• Montucky

    This was a great read! When you began the observations you acted beyond your years, and your luck in choosing that spot was incredible! It turned out to be not only a fascinating study, but a record of many memories! Wonderful documentary!

  • Wild_Bill

    Thank you. A long term look at an area has the potential to reveal many things. I did not begin this as a formal study (or end it as one either), but rather a casual set of observations. I was lucky, many other spots could have ended up with the building of a house or some other human interruption.

  • Wild_Bill

    Thank you. A long term look at an area has the potential to reveal many things. I did not begin this as a formal study (or end it as one either), but rather a casual set of observations. I was lucky, many other spots could have ended up with the building of a house or some other human interruption.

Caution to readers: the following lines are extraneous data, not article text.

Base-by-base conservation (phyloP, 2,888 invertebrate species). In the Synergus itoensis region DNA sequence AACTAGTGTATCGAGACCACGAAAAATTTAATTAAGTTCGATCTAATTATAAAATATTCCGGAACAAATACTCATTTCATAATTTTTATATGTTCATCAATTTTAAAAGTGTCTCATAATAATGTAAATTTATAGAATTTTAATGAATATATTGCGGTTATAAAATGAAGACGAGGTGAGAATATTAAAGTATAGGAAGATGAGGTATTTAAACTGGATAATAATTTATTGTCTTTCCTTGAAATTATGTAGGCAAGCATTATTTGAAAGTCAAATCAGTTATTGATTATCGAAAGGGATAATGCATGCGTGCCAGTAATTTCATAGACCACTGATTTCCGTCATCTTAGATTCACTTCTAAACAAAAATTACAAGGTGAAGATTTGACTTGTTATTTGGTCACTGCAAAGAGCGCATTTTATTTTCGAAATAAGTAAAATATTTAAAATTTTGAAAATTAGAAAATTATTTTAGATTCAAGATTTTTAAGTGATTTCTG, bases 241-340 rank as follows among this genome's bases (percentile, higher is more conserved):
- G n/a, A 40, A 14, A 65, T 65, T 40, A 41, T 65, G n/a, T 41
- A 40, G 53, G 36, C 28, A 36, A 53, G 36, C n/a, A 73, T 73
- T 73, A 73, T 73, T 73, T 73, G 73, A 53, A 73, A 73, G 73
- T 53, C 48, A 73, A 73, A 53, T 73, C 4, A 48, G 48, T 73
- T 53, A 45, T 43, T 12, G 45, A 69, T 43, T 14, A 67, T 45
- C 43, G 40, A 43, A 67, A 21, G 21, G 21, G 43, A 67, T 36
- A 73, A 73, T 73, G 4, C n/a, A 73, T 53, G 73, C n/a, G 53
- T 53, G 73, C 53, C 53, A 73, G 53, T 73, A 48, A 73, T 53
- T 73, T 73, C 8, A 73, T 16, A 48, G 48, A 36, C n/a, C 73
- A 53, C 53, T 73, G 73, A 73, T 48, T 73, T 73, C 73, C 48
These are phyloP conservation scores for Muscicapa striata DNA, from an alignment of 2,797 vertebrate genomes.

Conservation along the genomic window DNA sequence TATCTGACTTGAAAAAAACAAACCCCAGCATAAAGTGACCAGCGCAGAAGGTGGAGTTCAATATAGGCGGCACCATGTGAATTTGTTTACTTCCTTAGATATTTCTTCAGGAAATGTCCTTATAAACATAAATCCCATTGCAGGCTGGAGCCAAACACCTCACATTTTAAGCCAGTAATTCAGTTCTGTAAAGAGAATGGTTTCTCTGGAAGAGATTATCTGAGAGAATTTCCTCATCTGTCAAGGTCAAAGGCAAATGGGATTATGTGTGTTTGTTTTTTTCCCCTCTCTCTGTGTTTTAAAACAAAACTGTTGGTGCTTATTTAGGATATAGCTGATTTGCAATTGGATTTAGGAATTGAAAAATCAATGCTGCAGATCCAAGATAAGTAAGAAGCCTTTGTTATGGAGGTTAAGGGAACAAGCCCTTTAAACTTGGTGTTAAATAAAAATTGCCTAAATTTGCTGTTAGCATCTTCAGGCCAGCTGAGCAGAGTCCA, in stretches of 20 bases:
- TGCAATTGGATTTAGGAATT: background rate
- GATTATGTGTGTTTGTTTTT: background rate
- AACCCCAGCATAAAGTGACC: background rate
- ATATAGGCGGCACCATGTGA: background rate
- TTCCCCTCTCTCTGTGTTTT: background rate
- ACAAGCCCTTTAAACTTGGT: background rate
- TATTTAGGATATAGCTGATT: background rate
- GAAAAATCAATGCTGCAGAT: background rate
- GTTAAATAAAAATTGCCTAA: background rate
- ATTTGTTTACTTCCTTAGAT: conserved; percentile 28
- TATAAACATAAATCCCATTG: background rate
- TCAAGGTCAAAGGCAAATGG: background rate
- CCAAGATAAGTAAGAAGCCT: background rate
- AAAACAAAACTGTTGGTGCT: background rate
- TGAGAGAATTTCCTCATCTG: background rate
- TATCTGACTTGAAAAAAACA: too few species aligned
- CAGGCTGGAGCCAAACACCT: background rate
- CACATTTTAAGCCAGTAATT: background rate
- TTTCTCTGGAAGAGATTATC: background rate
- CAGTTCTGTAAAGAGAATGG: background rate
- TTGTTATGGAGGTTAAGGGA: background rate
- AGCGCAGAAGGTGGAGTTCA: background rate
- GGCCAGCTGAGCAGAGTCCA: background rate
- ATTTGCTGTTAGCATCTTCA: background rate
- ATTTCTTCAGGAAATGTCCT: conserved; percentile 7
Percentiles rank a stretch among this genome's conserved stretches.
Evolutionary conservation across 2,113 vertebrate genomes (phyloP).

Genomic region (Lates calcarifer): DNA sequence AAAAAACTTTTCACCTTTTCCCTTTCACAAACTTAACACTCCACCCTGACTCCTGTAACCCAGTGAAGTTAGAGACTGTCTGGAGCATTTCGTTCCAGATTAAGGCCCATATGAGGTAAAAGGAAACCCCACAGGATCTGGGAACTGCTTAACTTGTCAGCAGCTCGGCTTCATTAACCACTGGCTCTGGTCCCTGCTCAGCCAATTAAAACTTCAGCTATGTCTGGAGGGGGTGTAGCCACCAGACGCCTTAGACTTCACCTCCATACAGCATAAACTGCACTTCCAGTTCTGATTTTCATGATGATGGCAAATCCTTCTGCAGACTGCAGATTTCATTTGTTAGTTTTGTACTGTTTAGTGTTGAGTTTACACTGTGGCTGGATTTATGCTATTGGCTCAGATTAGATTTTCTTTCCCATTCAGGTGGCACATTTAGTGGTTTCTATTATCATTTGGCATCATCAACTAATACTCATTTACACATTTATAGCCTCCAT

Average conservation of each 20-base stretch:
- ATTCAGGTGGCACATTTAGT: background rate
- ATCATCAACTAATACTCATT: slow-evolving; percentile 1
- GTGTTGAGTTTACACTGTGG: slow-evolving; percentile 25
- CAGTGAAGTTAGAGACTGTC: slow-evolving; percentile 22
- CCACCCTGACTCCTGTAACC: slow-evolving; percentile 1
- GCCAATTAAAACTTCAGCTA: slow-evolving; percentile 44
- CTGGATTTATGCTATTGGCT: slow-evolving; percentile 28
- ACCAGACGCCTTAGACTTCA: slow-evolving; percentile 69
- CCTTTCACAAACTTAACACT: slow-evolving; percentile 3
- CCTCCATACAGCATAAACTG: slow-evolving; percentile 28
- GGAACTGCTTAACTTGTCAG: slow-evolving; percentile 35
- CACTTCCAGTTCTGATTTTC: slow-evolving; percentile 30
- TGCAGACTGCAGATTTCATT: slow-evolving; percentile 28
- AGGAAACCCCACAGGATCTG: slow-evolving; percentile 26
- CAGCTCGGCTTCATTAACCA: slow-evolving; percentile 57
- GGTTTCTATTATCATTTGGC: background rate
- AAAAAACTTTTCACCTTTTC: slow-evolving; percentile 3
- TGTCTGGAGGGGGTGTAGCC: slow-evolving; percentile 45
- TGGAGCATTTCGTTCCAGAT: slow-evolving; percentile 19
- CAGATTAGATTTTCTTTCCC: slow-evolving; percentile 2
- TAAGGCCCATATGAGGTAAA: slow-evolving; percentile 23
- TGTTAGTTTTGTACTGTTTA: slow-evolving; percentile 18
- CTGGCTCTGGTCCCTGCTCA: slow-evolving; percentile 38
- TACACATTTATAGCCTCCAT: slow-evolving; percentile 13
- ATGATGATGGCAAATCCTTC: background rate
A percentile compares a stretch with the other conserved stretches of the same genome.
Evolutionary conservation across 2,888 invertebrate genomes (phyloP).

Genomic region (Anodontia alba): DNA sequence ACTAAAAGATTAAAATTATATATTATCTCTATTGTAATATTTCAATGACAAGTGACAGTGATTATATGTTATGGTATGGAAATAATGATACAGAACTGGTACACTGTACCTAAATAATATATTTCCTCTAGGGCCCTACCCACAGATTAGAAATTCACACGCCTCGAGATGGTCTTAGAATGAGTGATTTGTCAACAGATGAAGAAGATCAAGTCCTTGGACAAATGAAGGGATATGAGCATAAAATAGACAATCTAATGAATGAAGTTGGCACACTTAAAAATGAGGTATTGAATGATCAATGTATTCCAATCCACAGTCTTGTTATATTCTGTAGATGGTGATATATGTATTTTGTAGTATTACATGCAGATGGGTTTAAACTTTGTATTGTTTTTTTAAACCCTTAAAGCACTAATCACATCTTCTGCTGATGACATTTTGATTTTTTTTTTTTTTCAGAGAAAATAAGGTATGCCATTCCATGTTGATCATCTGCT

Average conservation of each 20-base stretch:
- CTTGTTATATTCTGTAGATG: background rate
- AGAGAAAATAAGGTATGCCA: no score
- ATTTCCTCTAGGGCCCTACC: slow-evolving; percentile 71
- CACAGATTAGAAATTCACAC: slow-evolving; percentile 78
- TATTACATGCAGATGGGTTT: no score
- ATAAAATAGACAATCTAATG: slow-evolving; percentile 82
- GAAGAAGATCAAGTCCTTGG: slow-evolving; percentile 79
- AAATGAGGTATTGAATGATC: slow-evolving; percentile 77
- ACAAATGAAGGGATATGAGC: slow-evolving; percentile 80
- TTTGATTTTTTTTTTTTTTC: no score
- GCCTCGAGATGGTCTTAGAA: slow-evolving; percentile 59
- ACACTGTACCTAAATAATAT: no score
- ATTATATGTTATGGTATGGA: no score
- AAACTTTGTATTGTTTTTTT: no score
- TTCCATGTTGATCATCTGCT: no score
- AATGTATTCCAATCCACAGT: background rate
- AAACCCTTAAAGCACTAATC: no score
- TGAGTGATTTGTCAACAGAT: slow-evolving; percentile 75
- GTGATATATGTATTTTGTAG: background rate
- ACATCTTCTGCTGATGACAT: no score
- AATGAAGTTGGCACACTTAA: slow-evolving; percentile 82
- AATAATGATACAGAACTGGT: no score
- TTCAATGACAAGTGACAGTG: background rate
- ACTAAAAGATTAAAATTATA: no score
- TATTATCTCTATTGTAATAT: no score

• Gator

    Our lives usually change much faster than the land. I also wonder where the time goes – it seems like yesterday I was in college, and now I have grandchildren.

  • Wild_Bill

    As compared to a forest humans lives are short, but as compared to a black fly they are incredibly long. No doubt that time is relative. Learning that time is not linear has been a concept that I have had a hard time wrapping my brain around. I just love contemplating these issues.

  • Out on the prairie

    Fun to have watched this area stay undisturbed.I pass many areas that I roved only to see the spread of towns encompassing them. One place I trout fish has stayed relatively close, it is in a state forest.The bass are fun around here, we have a wiper hybrid from them that are good fighters.

  • Wild_Bill